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Advance Care Planning and Parent-Reported End-of-Life Outcomes in Children, Adolescents, and Young Adults With Complex Chronic Conditions*

DeCourcey, Danielle D., MD, MPH1; Silverman, Melanie, MPH1; Oladunjoye, Adeolu, MPH1; Wolfe, Joanne, MD, MPH2

doi: 10.1097/CCM.0000000000003472
Pediatric Critical Care

Objectives: For children, adolescents, and young adults with complex chronic conditions advance care planning may be a vital component of optimal care. Advance care planning outcomes research has previously focused on seriously ill adults and adolescents with cancer where it is correlated with high-quality end-of-life care. The impact of advance care planning on end-of-life outcomes for children, adolescents, and young adults with complex chronic conditions is unknown, thus we sought to evaluate parental preferences for advance care planning and to determine whether advance care planning and assessment of specific family considerations during advance care planning were associated with differences in parent-reported end-of-life outcomes.

Design: Cross-sectional survey.

Setting: Large, tertiary care children’s hospital.

Subjects: Bereaved parents of children, adolescents, and young adults with complex chronic conditions who died between 2006 and 2015.

Interventions: None.

Measurement and Main Results: One-hundred fourteen parents were enrolled (54% response rate) and all parents reported that advance care planning was important, with a majority (70%) endorsing that discussions should occur early in the illness course. Parents who reported advance care planning (65%) were more likely to be prepared for their child’s last days of life (adjusted odds ratio, 3.78; 95% CI, 1.33–10.77), to have the ability to plan their child’s location of death (adjusted odds ratio, 2.93; 95% CI, 1.06–8.07), and to rate their child’s quality of life during end-of-life as good to excellent (adjusted odds ratio, 3.59; 95% CI, 1.23–10.37). Notably, advance care planning which included specific assessment of family goals was associated with a decrease in reported child suffering at end-of-life (adjusted odds ratio, 0.23; 95% CI, 0.06–0.86) and parental decisional regret (adjusted odds ratio, 0.42; 95% CI, 0.02–0.87).

Conclusions: Parents of children, adolescents, and young adults with complex chronic conditions highly value advance care planning, early in the illness course. Importantly, advance care planning is associated with improved parent-reported end-of-life outcomes for this population including superior quality of life. Further studies should evaluate strategies to ensure high-quality advance care planning including specific assessment of family goals.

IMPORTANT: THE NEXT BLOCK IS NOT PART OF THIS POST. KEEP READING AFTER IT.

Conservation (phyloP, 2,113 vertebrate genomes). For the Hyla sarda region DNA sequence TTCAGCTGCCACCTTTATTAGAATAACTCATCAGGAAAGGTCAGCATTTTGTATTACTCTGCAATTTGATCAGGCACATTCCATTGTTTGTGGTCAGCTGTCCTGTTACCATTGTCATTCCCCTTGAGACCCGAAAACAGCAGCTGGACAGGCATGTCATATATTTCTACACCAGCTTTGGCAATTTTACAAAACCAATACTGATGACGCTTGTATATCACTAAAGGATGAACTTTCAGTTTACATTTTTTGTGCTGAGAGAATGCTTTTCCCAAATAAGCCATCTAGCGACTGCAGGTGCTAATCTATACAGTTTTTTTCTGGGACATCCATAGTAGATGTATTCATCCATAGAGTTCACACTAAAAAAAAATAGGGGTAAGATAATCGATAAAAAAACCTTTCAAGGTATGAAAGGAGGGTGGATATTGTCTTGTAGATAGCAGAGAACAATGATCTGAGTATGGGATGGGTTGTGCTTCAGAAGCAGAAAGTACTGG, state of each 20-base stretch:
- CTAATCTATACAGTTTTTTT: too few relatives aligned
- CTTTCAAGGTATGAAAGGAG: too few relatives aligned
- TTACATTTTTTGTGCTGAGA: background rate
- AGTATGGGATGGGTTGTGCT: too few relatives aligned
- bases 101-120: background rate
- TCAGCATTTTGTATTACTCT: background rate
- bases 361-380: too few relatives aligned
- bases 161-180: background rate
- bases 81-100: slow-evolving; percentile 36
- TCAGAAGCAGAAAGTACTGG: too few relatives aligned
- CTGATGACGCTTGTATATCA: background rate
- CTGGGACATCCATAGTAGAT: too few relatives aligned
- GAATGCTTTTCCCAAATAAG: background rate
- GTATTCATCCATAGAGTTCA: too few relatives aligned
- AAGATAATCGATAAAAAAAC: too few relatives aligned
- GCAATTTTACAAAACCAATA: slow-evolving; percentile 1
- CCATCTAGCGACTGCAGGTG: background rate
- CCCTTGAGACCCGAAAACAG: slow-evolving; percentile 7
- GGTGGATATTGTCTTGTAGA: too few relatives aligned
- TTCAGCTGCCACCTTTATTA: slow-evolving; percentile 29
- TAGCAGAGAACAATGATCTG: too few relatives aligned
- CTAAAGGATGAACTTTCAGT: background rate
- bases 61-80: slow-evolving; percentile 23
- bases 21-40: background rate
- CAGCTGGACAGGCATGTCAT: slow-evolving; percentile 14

1Division of Medicine Critical Care, Department of Medicine, Boston Children’s Hospital, Boston, MA.

2Division of Pediatric Palliative Care, Department of Psychosocial Oncology and Palliative Care, Dana Farber Cancer Institute, Boston, MA.

*See also p. 140.

All authors approved the final article as submitted. Dr. DeCourcey conceptualized and designed the study, drafted the initial article, revised the article, and approved the final article as submitted. Dr. DeCourcey had full access to all the data in the study and takes responsibility for the integrity of the data and the accuracy of the data analysis. Ms. Silverman designed the data collection instruments, supervised the data collection, carried out the analyses, wrote the methods section, reviewed and revised the article, and approved the final article as submitted. Ms. Silverman also had full access to all the data in the study and takes responsibility for the integrity of the data and the accuracy of the data analysis. Mr. Oladunjoye coordinated and completed survey data collection and reviewed and revised the article. Dr. Wolfe participated in study design, data analyses, reviewed and revised the article, and approved the final article as submitted.

Supplemental digital content is available for this article. Direct URL citations appear in the printed text and are provided in the HTML and PDF versions of this article on the journal’s website (http://journals.lww.com/ccmjournal).

All phases of this study were supported, in part, by the Agency for Healthcare Research and Quality (AHRQ K12 HS 22986-02): Mentored Career Development Award in Child and Family Centered Outcomes Research.

Dr. DeCourcey’s institution received funding from the Agency for Healthcare Research and Quality (AHRQ), and she received support from the AHRQ. The remaining authors have disclosed that they do not have any potential conflicts of interest.

For information regarding this article, E-mail: danielle.decourcey@childrens.harvard.edu

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